When you are single, there are certain moments that drive home the idea that you are utterly alone. One such moment happened to me not long after my ex-husband had moved out of our house. I was having an unusually good day for that time in my life, and was in high spirits. I had just gotten home and heard the phone ring. The phone was in the basement and in my buoyant frame of mind I found myself bouncing down the stairs to answer it. I decided to take the last several steps in one bounding leap. I joyously launched myself from the stair to the bottom and suddenly saw stars (yes, STARS) and everything went black.
A few moments later I was lying on my basement floor, and felt a throbbing on the very top of my head. I wasn't sure what was going on, but I realized that I was alone. It was the weekend and my kids were with my ex-husband, and I was ALL. BY. MY. SELF. If I lost consciousness and started bleeding into my brain, no one would be coming home to find me. I could slip into a coma or even die and it could be days--DAYS--before my poor children ran in to greet me after their weekend away and found me unresponsive on the basement floor.
With my survival instincts in full force, I crawled across the floor to where the now-silent phone lay. I picked up the receiver and dialed Terri's number. I got the answering machine. I left a message that I had hurt my head, and that I would appreciate it if they would check on me later to make sure that I was okay. I hung up the phone and rested my weary head with the comforting knowledge that someone out there would find me before it was too late.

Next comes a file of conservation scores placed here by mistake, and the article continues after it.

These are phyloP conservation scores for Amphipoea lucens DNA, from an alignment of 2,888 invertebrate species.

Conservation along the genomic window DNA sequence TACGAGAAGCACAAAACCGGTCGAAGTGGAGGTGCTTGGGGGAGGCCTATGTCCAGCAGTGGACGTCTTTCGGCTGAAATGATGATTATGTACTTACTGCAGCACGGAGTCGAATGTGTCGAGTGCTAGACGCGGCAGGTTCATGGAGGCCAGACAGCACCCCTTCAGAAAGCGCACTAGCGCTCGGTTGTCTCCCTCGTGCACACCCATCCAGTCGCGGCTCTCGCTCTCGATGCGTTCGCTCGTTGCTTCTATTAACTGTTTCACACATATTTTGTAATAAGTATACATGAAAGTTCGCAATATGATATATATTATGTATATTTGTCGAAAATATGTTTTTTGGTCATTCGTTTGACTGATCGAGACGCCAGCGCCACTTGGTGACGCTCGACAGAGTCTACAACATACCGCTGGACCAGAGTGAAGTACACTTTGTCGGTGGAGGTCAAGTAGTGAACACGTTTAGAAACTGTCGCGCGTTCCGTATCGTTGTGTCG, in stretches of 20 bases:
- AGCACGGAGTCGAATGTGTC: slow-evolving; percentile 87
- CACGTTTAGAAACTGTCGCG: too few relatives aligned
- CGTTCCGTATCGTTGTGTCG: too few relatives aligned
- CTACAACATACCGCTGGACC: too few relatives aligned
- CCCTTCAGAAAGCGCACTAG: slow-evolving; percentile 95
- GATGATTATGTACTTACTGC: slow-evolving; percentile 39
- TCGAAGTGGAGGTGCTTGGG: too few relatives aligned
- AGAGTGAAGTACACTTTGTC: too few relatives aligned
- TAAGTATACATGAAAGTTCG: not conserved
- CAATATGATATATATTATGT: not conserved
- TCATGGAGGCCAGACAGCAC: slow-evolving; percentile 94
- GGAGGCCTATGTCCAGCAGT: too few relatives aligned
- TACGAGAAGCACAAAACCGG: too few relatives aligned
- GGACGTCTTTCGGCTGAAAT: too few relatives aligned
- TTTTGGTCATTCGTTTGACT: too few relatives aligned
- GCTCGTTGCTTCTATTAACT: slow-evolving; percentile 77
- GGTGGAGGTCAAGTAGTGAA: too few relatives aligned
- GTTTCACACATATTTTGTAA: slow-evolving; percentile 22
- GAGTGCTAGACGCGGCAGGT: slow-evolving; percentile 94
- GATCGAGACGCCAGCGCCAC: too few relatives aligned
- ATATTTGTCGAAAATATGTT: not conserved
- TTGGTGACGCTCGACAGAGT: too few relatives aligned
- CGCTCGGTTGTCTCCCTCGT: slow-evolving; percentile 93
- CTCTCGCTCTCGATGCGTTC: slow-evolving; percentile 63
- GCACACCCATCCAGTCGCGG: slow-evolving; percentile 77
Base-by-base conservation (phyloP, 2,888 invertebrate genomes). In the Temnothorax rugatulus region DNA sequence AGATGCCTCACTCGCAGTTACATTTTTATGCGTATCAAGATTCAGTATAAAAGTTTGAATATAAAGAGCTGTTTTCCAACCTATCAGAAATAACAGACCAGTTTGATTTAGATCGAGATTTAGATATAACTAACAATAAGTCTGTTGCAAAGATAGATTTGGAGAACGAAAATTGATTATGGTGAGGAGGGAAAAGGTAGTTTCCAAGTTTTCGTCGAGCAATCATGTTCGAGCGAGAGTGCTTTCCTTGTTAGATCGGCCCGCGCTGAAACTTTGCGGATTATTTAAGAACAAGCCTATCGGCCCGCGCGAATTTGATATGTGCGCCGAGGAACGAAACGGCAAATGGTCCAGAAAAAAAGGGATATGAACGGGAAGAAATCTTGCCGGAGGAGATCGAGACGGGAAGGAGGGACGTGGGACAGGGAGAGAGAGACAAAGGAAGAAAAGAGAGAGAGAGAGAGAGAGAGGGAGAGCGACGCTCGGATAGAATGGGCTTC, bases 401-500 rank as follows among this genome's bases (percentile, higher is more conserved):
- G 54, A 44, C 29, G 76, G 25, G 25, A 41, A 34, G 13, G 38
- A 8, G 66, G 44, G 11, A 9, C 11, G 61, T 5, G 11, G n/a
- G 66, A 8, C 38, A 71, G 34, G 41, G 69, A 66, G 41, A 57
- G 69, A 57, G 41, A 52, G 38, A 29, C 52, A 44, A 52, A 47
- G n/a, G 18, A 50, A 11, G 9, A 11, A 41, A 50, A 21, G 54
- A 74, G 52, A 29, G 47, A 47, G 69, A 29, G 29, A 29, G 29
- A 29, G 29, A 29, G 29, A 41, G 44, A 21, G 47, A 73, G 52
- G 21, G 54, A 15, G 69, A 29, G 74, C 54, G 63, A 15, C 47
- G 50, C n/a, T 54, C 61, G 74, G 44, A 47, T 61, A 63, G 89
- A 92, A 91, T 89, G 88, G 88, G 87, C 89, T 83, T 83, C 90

When I was ready to get up, I looked back at the staircase where I had been so happy just a few minutes before. I noticed that up above the last few stairs, the ceiling lowered a few feet. I had literally launched my head at full speed into the ceiling.
Tonite I once again fell down the stairs, to the mixed delight and horror of my second-born child. I was wearing my fuzzy socks and missed the first step. I was certain that I would right myself and gain my footing on the next step, or the next, or the next, or the next (NINE times I expected to stop falling.) Finally the momentum stopped, and my crumpled form slumped over the bottom stair and pulsed in pain at several different points. Immediately, I felt Gabi's arms around me, asking if I was okay. I caught my breath and somewhere between a laugh and a sob, looked up. It hurt. I cried.
I peeled off my sweater and viewed my arm where much of the skin had been peeled off by the stairs and a large area beneath my elbow had already swollen grotesquely. As Gabi shared her view of the incident (the back of my head nodding fiercely as I stuttered down the stairs) and tried to hold back a snicker, I burst into hysterical laughter through my tears. Once Gabi determined that I was really okay, and that I wouldn't kill her for laughing, she had two things to say, "I didn't want to have to call the hospital," and "You might have whiplash--your head was really bobbing."